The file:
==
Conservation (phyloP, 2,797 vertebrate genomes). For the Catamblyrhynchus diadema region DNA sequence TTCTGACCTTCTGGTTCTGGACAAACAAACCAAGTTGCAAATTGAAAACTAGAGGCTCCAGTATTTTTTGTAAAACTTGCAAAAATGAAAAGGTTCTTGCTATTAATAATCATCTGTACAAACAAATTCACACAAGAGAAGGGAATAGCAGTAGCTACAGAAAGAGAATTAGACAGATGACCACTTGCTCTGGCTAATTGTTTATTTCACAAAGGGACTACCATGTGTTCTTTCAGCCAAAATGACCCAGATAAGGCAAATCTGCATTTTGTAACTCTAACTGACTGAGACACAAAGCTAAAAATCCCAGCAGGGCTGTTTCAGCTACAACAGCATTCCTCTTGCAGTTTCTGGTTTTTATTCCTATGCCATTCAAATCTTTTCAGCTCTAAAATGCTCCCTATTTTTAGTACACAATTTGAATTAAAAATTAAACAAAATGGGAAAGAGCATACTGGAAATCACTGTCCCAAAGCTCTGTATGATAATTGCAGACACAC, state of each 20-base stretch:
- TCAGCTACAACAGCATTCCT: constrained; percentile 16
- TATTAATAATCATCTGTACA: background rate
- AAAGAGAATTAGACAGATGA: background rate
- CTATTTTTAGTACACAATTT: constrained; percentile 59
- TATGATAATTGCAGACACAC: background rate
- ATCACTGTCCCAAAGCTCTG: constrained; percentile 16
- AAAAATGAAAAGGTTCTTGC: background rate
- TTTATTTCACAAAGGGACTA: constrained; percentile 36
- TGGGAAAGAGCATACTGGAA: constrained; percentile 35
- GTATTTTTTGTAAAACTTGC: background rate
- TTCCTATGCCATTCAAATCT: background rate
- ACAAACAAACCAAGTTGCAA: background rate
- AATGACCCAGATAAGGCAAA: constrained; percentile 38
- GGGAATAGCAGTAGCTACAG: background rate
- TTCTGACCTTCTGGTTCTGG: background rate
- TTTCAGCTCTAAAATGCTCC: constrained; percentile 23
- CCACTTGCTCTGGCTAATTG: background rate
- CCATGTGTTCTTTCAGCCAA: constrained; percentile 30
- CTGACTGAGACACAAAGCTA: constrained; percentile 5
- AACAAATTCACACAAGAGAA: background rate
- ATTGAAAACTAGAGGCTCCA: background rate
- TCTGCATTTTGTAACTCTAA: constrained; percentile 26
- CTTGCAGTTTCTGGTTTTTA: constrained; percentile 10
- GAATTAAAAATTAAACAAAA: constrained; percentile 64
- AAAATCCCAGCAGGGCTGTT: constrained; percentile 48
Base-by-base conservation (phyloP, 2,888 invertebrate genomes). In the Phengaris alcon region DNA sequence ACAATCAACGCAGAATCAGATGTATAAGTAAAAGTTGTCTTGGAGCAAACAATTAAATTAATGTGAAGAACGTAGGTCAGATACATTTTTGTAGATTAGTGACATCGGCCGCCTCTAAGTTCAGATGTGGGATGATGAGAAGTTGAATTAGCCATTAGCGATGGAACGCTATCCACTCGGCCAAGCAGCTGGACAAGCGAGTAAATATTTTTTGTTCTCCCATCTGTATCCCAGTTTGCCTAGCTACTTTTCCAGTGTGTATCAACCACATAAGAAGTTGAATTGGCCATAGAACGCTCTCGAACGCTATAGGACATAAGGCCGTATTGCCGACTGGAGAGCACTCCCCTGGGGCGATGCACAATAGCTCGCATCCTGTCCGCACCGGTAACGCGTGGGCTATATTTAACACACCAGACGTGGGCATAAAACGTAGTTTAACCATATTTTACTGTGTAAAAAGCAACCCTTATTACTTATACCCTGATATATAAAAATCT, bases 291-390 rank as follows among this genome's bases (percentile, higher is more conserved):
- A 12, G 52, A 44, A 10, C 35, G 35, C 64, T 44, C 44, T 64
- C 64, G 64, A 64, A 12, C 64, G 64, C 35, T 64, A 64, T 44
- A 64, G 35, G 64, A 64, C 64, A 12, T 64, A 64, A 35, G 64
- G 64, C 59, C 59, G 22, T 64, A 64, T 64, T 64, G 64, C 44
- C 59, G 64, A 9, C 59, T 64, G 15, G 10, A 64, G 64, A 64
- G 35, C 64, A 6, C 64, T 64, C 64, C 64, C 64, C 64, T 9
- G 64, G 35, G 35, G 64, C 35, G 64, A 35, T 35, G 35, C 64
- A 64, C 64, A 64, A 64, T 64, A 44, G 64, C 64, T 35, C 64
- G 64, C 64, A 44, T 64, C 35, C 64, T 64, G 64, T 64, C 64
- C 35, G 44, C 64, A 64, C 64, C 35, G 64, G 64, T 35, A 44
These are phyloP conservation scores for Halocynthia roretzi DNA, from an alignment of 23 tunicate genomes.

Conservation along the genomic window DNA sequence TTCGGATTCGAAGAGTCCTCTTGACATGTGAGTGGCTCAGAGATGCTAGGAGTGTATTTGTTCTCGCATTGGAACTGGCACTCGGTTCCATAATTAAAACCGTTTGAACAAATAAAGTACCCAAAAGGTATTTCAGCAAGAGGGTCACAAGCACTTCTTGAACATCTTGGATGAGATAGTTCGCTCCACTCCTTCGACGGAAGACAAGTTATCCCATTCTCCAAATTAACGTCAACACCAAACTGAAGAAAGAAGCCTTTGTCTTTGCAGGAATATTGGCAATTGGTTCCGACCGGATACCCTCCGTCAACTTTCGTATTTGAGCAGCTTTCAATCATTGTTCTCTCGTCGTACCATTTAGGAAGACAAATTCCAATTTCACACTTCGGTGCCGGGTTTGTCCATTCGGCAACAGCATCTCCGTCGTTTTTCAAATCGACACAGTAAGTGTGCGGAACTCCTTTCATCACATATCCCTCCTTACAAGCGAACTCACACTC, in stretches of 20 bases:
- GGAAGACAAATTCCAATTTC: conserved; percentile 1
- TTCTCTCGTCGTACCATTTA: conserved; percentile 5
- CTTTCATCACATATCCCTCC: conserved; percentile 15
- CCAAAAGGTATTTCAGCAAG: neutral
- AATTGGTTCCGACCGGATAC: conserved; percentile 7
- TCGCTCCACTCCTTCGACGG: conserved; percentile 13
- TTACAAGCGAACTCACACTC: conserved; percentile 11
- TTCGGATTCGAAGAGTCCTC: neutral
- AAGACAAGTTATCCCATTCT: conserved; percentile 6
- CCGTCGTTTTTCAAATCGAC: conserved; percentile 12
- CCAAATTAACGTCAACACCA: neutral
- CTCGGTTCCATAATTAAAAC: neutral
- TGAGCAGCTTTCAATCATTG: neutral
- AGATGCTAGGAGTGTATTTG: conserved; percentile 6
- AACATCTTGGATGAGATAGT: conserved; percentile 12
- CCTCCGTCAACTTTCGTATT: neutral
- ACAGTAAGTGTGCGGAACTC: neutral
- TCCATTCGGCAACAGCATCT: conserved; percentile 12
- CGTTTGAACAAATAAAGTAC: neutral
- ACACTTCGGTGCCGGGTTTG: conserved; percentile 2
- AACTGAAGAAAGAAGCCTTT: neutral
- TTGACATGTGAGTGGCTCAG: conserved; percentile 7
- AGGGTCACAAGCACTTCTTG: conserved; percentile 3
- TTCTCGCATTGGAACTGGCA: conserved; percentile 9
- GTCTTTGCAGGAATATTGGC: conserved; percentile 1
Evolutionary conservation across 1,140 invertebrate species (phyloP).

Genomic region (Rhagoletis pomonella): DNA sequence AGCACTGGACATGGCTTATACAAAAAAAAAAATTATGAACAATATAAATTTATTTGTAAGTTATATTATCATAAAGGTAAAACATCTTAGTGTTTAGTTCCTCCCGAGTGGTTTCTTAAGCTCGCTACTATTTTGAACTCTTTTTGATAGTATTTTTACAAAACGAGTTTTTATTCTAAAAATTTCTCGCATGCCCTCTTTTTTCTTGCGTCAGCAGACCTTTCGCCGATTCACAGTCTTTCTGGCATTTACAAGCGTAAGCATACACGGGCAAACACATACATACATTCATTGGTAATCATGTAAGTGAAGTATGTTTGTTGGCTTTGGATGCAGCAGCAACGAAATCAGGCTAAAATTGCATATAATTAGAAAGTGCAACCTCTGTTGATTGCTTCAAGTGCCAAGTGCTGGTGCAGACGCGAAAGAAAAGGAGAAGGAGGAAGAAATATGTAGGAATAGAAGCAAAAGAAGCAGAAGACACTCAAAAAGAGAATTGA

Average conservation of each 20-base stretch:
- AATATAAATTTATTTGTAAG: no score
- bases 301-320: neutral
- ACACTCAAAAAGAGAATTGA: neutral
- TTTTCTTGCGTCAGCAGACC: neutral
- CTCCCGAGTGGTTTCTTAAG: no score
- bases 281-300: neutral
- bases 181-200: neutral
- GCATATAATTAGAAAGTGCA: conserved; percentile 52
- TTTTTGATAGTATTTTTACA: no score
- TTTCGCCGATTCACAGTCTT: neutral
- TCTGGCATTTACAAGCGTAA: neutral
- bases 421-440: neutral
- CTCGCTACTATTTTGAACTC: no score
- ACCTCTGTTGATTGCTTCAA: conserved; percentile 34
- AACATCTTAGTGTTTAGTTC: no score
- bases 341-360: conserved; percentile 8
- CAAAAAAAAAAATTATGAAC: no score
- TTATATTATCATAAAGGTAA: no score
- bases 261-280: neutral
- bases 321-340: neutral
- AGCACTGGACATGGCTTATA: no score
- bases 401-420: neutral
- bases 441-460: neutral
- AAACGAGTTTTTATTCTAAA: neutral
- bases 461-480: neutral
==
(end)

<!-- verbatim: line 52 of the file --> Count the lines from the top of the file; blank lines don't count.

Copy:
- TGAGCAGCTTTCAATCATTG: neutral